This announcement was initially met with silence, followed by Sofia and Pina weeping softly. Fernando and Ignacio comforted their wives. Luciano and Rafael followed with failed attempts at reassuring their parents that they would certainly be fine. They all knew no such guarantee could be given.

Luciano was scheduled to fly his plane back to Maxwell on Sunday, in the late afternoon. Due to heightened security, it would not be possible for visitors to accompany Rafael and him onto the base. The two families organized a large potluck lunch for midday Sunday. It was an opportunity for the many friends and relatives to see Luciano and Rafael, and to wish them well. At around 3:30 p.m. Rafael and Luciano said their goodbyes. Their parents escorted them on the short walk to the main entrance gate of Drew Field. Sofia and Pina each had one of their arms around their son's waist. 

As they got to the gate, Luciano told them that they would be taking off to the east, meaning they would fly directly over the Prendes pastures. This would happen in approximately an hour, and he promised that they would be able to recognize his airplane. Fernando wondered aloud how this would be possible. Luciano assured him that it would be. After lastly embracing each of their mothers, the two men turned and walked quickly to the guard shack, showed their papers, and disappeared from view. The two couples comforted each other.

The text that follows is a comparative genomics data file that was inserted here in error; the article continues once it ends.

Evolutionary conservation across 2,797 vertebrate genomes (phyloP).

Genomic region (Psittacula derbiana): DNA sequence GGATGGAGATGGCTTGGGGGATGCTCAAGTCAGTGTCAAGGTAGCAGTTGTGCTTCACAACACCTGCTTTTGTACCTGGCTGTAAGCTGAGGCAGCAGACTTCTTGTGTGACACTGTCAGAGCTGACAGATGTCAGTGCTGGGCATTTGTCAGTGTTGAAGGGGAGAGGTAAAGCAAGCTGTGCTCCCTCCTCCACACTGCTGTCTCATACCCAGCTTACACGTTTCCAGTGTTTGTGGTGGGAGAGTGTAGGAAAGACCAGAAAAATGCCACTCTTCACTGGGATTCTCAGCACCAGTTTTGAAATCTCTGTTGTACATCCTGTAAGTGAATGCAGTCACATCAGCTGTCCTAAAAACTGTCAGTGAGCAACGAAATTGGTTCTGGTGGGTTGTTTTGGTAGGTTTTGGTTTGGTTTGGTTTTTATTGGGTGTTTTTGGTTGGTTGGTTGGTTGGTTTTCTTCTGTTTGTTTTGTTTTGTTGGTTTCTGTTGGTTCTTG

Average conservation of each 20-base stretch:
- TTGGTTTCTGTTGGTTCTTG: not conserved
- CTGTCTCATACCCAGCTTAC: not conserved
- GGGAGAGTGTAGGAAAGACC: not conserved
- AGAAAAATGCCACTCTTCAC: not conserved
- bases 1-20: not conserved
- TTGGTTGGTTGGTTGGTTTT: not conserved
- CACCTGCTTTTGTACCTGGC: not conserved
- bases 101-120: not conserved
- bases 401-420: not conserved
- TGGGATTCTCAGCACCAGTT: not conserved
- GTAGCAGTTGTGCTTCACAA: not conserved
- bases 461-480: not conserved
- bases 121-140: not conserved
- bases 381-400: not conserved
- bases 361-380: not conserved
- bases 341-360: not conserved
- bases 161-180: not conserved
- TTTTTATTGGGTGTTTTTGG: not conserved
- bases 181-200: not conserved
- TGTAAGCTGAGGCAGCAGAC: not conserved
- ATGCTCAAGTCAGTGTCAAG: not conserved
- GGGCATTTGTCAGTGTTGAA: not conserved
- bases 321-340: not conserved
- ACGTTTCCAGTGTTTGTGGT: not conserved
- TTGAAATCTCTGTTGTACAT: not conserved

Returning to the Prendes' home, the hosts gathered the remaining guests and ushered them outside and onto the pastures. Less than hour later, numerous aircraft began flying over their heads as they took off into the easterly winds. Still doubting Luciano's assurances, they waved at each airplane, thereby guaranteeing they would send their "boys" a personal goodbye. After a longer than usual pause between the aircraft departures, the Tampeños began walking back toward the house, assuming that the entire squadron had already taken off. 

Suddenly an unusually loud sound of aircraft engines caught their attention. Looking upward toward the source of the sound, they saw a B-17 at an unusually low altitude. As it passed over and beyond them it banked to the left and quickly completed a circular turn back toward them. As it passed overhead a second time, the plane dipped its wings several times in rapid succession and then began to quickly gain altitude. The Tampeños began jumping up and down, shouting out their love and good wishes for Rafael and Luciano. They knew this last airplane was Luciano's.

Three weeks later, Sofia told Pina that letters from Rafael were no longer arriving. Two weeks after that, Pina and Fernando stopped hearing from Luciano. Though this was expected, the silence and lack of information was more stressful for the families than they had anticipated. Several months passed, still with no word from or about Luciano and Rafael. While militarily the war was turning slightly in favor of the allies, the price paid was rapidly increasing American casualties.